Yesterday chancellor George Osborne announced the Conservative Party’s intentions to make a further £10bn savings on welfare by 2016, which is understood to feature the under-25s restriction and also the end to the automatic right of benefit increases for unemployed families having more children.
In his speech at the Party’s annual conference yesterday, Mr Osborne said:
How can we justify giving flats to young people who have never worked, when working people twice their age are still living with their parents because they can’t afford their first home?
How can we justify a system where people in work have to consider the full financial costs of having another child, whilst those who are out of work don’t?
Homelessness charity Crisis said the proposals to cut housing benefit for under-25s was “irresponsible” and warned that tens of thousands of people simply don’t have the option of moving back with their parents, particularly those who have experienced family breakdown, violence or abuse.
However, last night at the conference, Harriett Baldwin, MP, parliamentary aide to new employment minister Mark Hoban, told Channel 4 News that there would be exemptions. She said:
No changes would affect anyone coming out of care and certainly no changes would affect anyone fleeing domestic violence. We need a welfare safety net in this country for people who have had difficult challenges and difficult starts in life.
The point the chancellor was making is a teenager leaving school shouldn’t automatically qualify for housing benefit if they’ve got a parental home where they could live.
What you’re trying to do there is send the same signals to young people in working households whose parents would expect to have them at home perhaps past 18.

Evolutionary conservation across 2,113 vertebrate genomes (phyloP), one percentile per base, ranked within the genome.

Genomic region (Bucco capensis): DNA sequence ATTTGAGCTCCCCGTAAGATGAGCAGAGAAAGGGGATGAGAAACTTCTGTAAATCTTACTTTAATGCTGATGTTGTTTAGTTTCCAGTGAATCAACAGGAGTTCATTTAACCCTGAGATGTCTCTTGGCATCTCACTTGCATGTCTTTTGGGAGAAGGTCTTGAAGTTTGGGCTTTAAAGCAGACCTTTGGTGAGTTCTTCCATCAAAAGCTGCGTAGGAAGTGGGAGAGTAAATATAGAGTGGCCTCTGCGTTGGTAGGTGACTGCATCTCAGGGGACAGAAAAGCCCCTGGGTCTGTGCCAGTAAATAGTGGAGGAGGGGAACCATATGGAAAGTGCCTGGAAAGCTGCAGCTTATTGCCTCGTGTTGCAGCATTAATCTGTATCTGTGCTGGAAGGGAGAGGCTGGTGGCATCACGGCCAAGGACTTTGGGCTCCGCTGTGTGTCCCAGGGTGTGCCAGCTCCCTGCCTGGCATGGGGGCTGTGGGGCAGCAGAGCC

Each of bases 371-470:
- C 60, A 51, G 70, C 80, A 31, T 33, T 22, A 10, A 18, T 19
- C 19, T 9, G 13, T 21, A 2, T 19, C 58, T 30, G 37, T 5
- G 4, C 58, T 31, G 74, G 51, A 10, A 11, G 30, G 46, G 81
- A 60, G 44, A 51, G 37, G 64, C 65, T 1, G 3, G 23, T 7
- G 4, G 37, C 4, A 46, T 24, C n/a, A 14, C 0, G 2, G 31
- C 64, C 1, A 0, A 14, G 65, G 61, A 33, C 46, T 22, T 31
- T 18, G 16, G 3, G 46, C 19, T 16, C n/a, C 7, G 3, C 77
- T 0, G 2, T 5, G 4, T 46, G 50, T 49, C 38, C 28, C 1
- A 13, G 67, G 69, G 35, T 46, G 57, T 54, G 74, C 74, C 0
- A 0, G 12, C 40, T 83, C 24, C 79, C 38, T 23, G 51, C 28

There are currently 383,650 households who are under 25 on housing benefit in Britain and if everyone in this bracket was disqualified the Government would save £1.88 billion, which is some what short of its £10bn target, warned the Chartered Institute of Housing. Its chief executive Grainia Long said “blanket age-based exclusions don’t support growth and they fail the fairness test”.
Mike Muir, chief executive of Impact Housing, said if the under 25 restriction applied to those in supported and supported move-on accommodation, then “our whole work with young people would collapse”. He said:
If it’s just general needs housing for young people who just want to be independent and live on benefits, then of course we wouldn’t be encouraging of this; but, young people in this category don’t really get any priority for a flat under choice based lettings anyway.
All in all, when you tease it out, it’s a good sound bite, but it won’t save much of the money they want to save without it having knock-on costs somewhere else in the system.
Fiona Weir, chief executive of single parent charity Gingerbread, said if the proposals were about tackling fraud, the Government should be competent and sort it out. She said:
The vast majority of people on benefits are desperate to get a job. Certainly single parents we speak to – 9/10 are desperate to get into work and they’re highly motivated to do so.
They’re sick of all this language about hard working strivers versus people on benefits.
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